I was drawn to study law during my undergraduate studies at Hodges University.  It was FP&L’s proposal of a coal-fired power plant in my back yard that first sparked my interest, which would have been the largest coal power plant in the United States.  The proposed site was to be in the headwaters to the Everglades, which is already suffering clean water woes.  What began as a research project soon turned into a community standing together to protect their community.  After the Public Service Commission hearing on the impacts of the proposed site, Florida’s rail road infrastructure that would have to be upgraded, the exponential consumer funding for a plant that has yet to be built, and the additional water usage from an already strained water supply (just to mention a few issues) the commission denied FP&L’s application.  Although, I do not consider myself to be an extreme environmentalist, I did learn a great deal about our legal process.  In addition, I realized the important things in life should not be taken for granted. Especially the simple necessities of life like: drinking clean water, eating healthy foods, breathing fresh air and most of all the accessibility to information and the legal process that makes for an informed community and a strong democratic society.

My interests do not stop at environmental and Land Use planning.  I am a creative person at heart, which leads me to the study of intellectual property. Our thoughts, likeness, and creations must be protected to preserve the sense of self, integrity, and personhood.

As a single mother, I am also interested in family law.  I know how sensitive, heartbreaking, and downright important it is to have an attorney who is willing to protect parental rights.  The rights of kids are often limited, in the midst of domestic chaos, which can make a bad situation worse.  However, the right attorney can make a difference by making a bad situation better by always focusing on the best interest of the child.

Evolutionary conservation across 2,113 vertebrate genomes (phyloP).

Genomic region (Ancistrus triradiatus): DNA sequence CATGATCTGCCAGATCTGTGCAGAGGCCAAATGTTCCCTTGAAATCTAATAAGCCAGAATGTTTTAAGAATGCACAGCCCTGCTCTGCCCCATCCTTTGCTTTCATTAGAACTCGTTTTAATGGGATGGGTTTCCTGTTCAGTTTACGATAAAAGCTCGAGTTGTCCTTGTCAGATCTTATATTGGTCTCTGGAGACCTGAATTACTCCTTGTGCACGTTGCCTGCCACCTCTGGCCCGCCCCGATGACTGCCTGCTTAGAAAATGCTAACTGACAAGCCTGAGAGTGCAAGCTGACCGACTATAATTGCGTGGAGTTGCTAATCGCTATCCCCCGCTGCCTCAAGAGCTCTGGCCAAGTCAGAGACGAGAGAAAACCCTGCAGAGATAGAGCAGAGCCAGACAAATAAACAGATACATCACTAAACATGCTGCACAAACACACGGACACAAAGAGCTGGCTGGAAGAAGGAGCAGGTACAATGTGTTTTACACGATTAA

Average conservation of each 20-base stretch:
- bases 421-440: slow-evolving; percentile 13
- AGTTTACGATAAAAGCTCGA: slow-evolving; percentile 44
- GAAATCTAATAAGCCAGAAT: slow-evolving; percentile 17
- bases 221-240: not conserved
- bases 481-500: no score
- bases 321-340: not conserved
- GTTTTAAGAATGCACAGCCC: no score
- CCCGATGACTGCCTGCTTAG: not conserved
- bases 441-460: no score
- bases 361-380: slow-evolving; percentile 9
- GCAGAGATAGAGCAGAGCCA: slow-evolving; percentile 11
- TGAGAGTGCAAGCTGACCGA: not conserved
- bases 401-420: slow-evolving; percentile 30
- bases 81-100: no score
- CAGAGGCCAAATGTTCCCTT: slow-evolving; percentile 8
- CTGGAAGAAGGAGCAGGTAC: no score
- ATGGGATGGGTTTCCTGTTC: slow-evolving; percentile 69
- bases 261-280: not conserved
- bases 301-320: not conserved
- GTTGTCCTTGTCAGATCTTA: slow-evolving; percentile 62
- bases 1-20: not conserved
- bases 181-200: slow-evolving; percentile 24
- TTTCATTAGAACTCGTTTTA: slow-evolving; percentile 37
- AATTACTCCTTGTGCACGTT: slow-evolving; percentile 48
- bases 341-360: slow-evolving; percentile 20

Consumer and Criminal law has also been a driving force behind my studies.  I feel everyone should at least know there rights and how to protect them. On the civil side, consumers need to be protected and consumer protection laws should be enforced. These laws are enacted for the protection of consumers yet the first advice you hear in legal advertisements when a consumer is being sued for default is to file bankruptcy.  When in fact, there may be other remedies for the consumer that may be a better choice for the consumer in the end.  On the Criminal side, who doesn’t want to be protected by the laws of our society?  Victims deserve justice and the criminals deserve to have a fair trial.

At the end of the day, I am pursuing a legal career to make a difference whether it is in civil or criminal matters.  I aspire to do so with the legal competence and integrity Floridians have come to expect.

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Nothing posted on this web-site is a representation of a legal opinion. Nothing on this web-site is intended to be legal advice. I am not an Attorney. I cannot give legal advice. If you need legal advice, please seek an attorney authorized to practice in your area. The hiring of an attorney is an important decision and should not be done solely based on an advertisement. For an attorney in your area you may contact your local bar association or a legal referral service.

The Florida Bar offers a Lawyer Referral Service that may be contacted at (800) 342-8011, Monday through Friday 8:00 a.m. to 5:30 p.m. or online at http://www.floridabar.org/divpgm/lronline.nsf/wreferral6?OpenForm